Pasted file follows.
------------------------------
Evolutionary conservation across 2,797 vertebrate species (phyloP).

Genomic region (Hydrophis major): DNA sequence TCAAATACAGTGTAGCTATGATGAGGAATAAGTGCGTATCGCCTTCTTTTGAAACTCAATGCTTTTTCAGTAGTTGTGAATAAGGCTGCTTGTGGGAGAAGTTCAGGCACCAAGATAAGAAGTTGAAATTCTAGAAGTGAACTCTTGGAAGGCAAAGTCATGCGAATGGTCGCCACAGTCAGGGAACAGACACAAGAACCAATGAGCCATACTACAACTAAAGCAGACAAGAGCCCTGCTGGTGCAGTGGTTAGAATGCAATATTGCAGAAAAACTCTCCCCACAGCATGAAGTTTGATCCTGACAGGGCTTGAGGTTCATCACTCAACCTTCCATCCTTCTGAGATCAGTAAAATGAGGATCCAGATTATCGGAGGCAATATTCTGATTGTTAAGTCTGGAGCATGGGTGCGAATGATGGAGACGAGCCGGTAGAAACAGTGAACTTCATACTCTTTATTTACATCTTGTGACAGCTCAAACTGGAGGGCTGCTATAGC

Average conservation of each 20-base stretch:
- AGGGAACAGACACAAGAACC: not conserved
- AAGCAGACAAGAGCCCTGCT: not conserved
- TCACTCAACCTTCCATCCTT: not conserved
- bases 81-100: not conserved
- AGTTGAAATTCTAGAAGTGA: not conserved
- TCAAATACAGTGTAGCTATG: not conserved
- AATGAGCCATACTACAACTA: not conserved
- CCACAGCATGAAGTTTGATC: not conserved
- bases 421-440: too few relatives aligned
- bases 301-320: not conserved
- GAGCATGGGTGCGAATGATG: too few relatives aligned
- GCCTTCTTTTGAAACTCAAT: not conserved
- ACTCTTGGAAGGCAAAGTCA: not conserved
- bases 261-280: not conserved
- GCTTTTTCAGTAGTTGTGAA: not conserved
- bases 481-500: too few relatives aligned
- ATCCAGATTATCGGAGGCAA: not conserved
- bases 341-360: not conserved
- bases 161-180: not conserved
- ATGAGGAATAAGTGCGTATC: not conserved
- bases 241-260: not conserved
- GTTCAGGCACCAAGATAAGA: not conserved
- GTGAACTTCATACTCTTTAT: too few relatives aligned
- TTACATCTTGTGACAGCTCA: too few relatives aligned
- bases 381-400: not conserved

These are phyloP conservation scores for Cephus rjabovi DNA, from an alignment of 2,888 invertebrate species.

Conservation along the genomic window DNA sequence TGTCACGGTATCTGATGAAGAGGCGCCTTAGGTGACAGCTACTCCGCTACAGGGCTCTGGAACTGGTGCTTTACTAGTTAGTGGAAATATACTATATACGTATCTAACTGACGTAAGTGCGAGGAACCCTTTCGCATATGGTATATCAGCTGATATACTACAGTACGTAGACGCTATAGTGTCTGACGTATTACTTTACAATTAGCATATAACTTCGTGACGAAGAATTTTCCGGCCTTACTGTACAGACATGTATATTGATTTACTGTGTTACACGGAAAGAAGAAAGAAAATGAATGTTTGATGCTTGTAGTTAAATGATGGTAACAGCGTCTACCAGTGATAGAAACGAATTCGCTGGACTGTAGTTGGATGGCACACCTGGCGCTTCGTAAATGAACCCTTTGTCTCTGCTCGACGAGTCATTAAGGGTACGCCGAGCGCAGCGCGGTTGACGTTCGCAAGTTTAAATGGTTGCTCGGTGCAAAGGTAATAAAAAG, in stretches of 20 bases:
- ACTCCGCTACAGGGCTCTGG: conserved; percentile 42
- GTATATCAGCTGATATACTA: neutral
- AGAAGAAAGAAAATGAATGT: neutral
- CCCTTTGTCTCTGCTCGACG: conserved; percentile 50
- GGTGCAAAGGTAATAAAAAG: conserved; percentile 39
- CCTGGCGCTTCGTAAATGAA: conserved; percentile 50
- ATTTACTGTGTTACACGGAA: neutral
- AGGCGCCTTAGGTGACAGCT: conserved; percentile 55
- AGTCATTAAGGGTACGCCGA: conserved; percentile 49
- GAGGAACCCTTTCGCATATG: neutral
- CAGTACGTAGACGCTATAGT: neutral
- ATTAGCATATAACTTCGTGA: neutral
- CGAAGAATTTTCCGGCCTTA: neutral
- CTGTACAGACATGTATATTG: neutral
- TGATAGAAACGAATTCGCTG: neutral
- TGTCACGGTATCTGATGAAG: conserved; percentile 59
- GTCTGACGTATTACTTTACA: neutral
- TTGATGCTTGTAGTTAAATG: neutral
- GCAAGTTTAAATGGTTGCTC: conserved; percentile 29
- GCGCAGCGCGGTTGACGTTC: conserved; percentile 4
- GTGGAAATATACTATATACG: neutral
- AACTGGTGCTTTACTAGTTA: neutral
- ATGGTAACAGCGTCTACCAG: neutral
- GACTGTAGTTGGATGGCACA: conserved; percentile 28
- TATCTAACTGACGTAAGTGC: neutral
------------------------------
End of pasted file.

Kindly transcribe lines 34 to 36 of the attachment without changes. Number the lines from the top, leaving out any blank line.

- CCCTTTGTCTCTGCTCGACG: conserved; percentile 50
- GGTGCAAAGGTAATAAAAAG: conserved; percentile 39
- CCTGGCGCTTCGTAAATGAA: conserved; percentile 50